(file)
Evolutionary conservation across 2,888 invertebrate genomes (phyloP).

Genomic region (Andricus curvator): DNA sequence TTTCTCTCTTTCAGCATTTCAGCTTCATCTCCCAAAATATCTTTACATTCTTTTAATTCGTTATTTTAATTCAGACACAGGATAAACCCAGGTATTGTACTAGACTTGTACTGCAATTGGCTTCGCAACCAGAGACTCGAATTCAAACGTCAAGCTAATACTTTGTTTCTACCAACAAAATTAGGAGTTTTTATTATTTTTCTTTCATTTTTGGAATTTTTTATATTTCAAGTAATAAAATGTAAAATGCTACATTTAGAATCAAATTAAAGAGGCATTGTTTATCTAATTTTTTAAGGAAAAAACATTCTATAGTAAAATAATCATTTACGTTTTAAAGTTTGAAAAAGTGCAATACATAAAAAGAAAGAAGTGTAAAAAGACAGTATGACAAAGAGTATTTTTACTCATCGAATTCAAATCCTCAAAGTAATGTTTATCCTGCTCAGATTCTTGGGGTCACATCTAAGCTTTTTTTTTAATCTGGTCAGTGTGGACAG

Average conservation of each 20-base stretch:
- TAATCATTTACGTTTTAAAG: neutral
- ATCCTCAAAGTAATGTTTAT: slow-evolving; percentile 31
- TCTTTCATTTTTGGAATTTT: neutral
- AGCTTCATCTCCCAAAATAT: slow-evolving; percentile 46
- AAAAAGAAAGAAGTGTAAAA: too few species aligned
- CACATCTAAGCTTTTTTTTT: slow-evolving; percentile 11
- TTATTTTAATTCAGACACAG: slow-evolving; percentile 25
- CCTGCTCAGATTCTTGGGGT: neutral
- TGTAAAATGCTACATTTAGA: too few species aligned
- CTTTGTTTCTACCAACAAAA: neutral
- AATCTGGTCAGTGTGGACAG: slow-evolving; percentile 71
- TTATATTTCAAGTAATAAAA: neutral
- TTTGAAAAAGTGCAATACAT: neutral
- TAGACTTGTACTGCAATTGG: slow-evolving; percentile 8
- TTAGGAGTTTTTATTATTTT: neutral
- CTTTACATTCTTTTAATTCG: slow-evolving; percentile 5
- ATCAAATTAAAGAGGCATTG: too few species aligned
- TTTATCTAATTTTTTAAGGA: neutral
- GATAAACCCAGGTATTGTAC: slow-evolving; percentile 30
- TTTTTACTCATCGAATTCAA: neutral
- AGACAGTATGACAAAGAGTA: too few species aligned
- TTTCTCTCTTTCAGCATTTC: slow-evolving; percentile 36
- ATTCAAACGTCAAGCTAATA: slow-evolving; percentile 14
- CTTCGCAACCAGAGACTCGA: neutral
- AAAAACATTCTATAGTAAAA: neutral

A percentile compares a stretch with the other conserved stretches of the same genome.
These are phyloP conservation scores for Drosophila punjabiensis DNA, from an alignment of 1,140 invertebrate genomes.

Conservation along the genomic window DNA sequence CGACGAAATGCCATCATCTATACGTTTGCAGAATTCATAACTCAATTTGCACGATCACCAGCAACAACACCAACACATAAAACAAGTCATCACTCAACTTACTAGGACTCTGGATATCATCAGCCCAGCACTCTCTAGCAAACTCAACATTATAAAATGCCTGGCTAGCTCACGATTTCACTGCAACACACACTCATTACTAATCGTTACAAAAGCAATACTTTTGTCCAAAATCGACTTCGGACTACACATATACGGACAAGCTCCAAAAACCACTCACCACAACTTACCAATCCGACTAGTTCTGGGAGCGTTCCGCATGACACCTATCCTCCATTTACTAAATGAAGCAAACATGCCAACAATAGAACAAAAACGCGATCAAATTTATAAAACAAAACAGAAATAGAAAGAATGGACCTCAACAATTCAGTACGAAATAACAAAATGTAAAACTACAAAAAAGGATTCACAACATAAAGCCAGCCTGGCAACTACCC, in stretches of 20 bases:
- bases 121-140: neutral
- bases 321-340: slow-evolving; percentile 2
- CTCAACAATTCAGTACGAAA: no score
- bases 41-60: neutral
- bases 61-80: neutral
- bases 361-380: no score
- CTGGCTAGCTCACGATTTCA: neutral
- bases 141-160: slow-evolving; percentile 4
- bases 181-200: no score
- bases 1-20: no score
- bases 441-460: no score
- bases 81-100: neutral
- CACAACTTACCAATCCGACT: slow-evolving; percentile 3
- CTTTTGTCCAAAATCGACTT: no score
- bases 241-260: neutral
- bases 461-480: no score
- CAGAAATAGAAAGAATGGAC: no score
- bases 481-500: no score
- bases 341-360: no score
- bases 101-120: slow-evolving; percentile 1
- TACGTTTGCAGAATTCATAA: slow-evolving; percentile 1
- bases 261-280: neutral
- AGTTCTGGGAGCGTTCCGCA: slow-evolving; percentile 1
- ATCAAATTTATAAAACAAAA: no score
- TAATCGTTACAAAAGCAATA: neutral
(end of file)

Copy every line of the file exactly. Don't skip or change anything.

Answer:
Evolutionary conservation across 2,888 invertebrate genomes (phyloP).

Genomic region (Andricus curvator): DNA sequence TTTCTCTCTTTCAGCATTTCAGCTTCATCTCCCAAAATATCTTTACATTCTTTTAATTCGTTATTTTAATTCAGACACAGGATAAACCCAGGTATTGTACTAGACTTGTACTGCAATTGGCTTCGCAACCAGAGACTCGAATTCAAACGTCAAGCTAATACTTTGTTTCTACCAACAAAATTAGGAGTTTTTATTATTTTTCTTTCATTTTTGGAATTTTTTATATTTCAAGTAATAAAATGTAAAATGCTACATTTAGAATCAAATTAAAGAGGCATTGTTTATCTAATTTTTTAAGGAAAAAACATTCTATAGTAAAATAATCATTTACGTTTTAAAGTTTGAAAAAGTGCAATACATAAAAAGAAAGAAGTGTAAAAAGACAGTATGACAAAGAGTATTTTTACTCATCGAATTCAAATCCTCAAAGTAATGTTTATCCTGCTCAGATTCTTGGGGTCACATCTAAGCTTTTTTTTTAATCTGGTCAGTGTGGACAG

Average conservation of each 20-base stretch:
- TAATCATTTACGTTTTAAAG: neutral
- ATCCTCAAAGTAATGTTTAT: slow-evolving; percentile 31
- TCTTTCATTTTTGGAATTTT: neutral
- AGCTTCATCTCCCAAAATAT: slow-evolving; percentile 46
- AAAAAGAAAGAAGTGTAAAA: too few species aligned
- CACATCTAAGCTTTTTTTTT: slow-evolving; percentile 11
- TTATTTTAATTCAGACACAG: slow-evolving; percentile 25
- CCTGCTCAGATTCTTGGGGT: neutral
- TGTAAAATGCTACATTTAGA: too few species aligned
- CTTTGTTTCTACCAACAAAA: neutral
- AATCTGGTCAGTGTGGACAG: slow-evolving; percentile 71
- TTATATTTCAAGTAATAAAA: neutral
- TTTGAAAAAGTGCAATACAT: neutral
- TAGACTTGTACTGCAATTGG: slow-evolving; percentile 8
- TTAGGAGTTTTTATTATTTT: neutral
- CTTTACATTCTTTTAATTCG: slow-evolving; percentile 5
- ATCAAATTAAAGAGGCATTG: too few species aligned
- TTTATCTAATTTTTTAAGGA: neutral
- GATAAACCCAGGTATTGTAC: slow-evolving; percentile 30
- TTTTTACTCATCGAATTCAA: neutral
- AGACAGTATGACAAAGAGTA: too few species aligned
- TTTCTCTCTTTCAGCATTTC: slow-evolving; percentile 36
- ATTCAAACGTCAAGCTAATA: slow-evolving; percentile 14
- CTTCGCAACCAGAGACTCGA: neutral
- AAAAACATTCTATAGTAAAA: neutral

A percentile compares a stretch with the other conserved stretches of the same genome.
These are phyloP conservation scores for Drosophila punjabiensis DNA, from an alignment of 1,140 invertebrate genomes.

Conservation along the genomic window DNA sequence CGACGAAATGCCATCATCTATACGTTTGCAGAATTCATAACTCAATTTGCACGATCACCAGCAACAACACCAACACATAAAACAAGTCATCACTCAACTTACTAGGACTCTGGATATCATCAGCCCAGCACTCTCTAGCAAACTCAACATTATAAAATGCCTGGCTAGCTCACGATTTCACTGCAACACACACTCATTACTAATCGTTACAAAAGCAATACTTTTGTCCAAAATCGACTTCGGACTACACATATACGGACAAGCTCCAAAAACCACTCACCACAACTTACCAATCCGACTAGTTCTGGGAGCGTTCCGCATGACACCTATCCTCCATTTACTAAATGAAGCAAACATGCCAACAATAGAACAAAAACGCGATCAAATTTATAAAACAAAACAGAAATAGAAAGAATGGACCTCAACAATTCAGTACGAAATAACAAAATGTAAAACTACAAAAAAGGATTCACAACATAAAGCCAGCCTGGCAACTACCC, in stretches of 20 bases:
- bases 121-140: neutral
- bases 321-340: slow-evolving; percentile 2
- CTCAACAATTCAGTACGAAA: no score
- bases 41-60: neutral
- bases 61-80: neutral
- bases 361-380: no score
- CTGGCTAGCTCACGATTTCA: neutral
- bases 141-160: slow-evolving; percentile 4
- bases 181-200: no score
- bases 1-20: no score
- bases 441-460: no score
- bases 81-100: neutral
- CACAACTTACCAATCCGACT: slow-evolving; percentile 3
- CTTTTGTCCAAAATCGACTT: no score
- bases 241-260: neutral
- bases 461-480: no score
- CAGAAATAGAAAGAATGGAC: no score
- bases 481-500: no score
- bases 341-360: no score
- bases 101-120: slow-evolving; percentile 1
- TACGTTTGCAGAATTCATAA: slow-evolving; percentile 1
- bases 261-280: neutral
- AGTTCTGGGAGCGTTCCGCA: slow-evolving; percentile 1
- ATCAAATTTATAAAACAAAA: no score
- TAATCGTTACAAAAGCAATA: neutral